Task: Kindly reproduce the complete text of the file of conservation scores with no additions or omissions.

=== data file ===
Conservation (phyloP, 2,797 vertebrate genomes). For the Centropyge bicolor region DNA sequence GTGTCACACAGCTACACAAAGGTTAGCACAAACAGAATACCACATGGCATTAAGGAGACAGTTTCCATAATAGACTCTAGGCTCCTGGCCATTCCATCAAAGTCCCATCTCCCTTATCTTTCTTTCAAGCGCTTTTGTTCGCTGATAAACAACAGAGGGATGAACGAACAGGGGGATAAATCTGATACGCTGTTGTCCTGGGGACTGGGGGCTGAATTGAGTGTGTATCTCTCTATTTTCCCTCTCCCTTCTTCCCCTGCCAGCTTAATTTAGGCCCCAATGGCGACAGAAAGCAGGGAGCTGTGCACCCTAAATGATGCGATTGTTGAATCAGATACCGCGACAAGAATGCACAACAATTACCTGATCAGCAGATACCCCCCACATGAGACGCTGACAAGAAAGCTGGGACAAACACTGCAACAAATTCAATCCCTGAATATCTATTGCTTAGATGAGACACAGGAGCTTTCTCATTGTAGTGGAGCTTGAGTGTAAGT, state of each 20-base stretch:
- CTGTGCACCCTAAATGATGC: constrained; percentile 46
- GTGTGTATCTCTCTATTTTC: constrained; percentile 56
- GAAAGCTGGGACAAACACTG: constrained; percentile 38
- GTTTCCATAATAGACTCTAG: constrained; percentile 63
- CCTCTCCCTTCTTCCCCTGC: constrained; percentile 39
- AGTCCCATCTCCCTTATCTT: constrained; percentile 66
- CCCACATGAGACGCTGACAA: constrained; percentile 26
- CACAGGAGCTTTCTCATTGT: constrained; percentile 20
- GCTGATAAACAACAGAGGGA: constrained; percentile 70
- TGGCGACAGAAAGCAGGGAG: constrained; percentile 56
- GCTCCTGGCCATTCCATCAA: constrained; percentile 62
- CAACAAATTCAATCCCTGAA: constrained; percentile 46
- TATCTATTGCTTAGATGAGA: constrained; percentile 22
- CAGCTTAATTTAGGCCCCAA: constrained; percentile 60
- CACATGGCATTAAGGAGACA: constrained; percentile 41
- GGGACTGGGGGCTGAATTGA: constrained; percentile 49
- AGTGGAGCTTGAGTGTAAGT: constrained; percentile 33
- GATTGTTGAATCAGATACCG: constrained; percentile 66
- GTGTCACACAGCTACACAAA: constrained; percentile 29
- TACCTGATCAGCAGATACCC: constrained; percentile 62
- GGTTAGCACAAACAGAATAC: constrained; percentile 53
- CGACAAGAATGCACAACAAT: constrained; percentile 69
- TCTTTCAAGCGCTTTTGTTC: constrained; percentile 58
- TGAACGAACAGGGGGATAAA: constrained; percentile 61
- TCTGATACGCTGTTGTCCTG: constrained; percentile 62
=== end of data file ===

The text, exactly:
Conservation (phyloP, 2,797 vertebrate genomes). For the Centropyge bicolor region DNA sequence GTGTCACACAGCTACACAAAGGTTAGCACAAACAGAATACCACATGGCATTAAGGAGACAGTTTCCATAATAGACTCTAGGCTCCTGGCCATTCCATCAAAGTCCCATCTCCCTTATCTTTCTTTCAAGCGCTTTTGTTCGCTGATAAACAACAGAGGGATGAACGAACAGGGGGATAAATCTGATACGCTGTTGTCCTGGGGACTGGGGGCTGAATTGAGTGTGTATCTCTCTATTTTCCCTCTCCCTTCTTCCCCTGCCAGCTTAATTTAGGCCCCAATGGCGACAGAAAGCAGGGAGCTGTGCACCCTAAATGATGCGATTGTTGAATCAGATACCGCGACAAGAATGCACAACAATTACCTGATCAGCAGATACCCCCCACATGAGACGCTGACAAGAAAGCTGGGACAAACACTGCAACAAATTCAATCCCTGAATATCTATTGCTTAGATGAGACACAGGAGCTTTCTCATTGTAGTGGAGCTTGAGTGTAAGT, state of each 20-base stretch:
- CTGTGCACCCTAAATGATGC: constrained; percentile 46
- GTGTGTATCTCTCTATTTTC: constrained; percentile 56
- GAAAGCTGGGACAAACACTG: constrained; percentile 38
- GTTTCCATAATAGACTCTAG: constrained; percentile 63
- CCTCTCCCTTCTTCCCCTGC: constrained; percentile 39
- AGTCCCATCTCCCTTATCTT: constrained; percentile 66
- CCCACATGAGACGCTGACAA: constrained; percentile 26
- CACAGGAGCTTTCTCATTGT: constrained; percentile 20
- GCTGATAAACAACAGAGGGA: constrained; percentile 70
- TGGCGACAGAAAGCAGGGAG: constrained; percentile 56
- GCTCCTGGCCATTCCATCAA: constrained; percentile 62
- CAACAAATTCAATCCCTGAA: constrained; percentile 46
- TATCTATTGCTTAGATGAGA: constrained; percentile 22
- CAGCTTAATTTAGGCCCCAA: constrained; percentile 60
- CACATGGCATTAAGGAGACA: constrained; percentile 41
- GGGACTGGGGGCTGAATTGA: constrained; percentile 49
- AGTGGAGCTTGAGTGTAAGT: constrained; percentile 33
- GATTGTTGAATCAGATACCG: constrained; percentile 66
- GTGTCACACAGCTACACAAA: constrained; percentile 29
- TACCTGATCAGCAGATACCC: constrained; percentile 62
- GGTTAGCACAAACAGAATAC: constrained; percentile 53
- CGACAAGAATGCACAACAAT: constrained; percentile 69
- TCTTTCAAGCGCTTTTGTTC: constrained; percentile 58
- TGAACGAACAGGGGGATAAA: constrained; percentile 61
- TCTGATACGCTGTTGTCCTG: constrained; percentile 62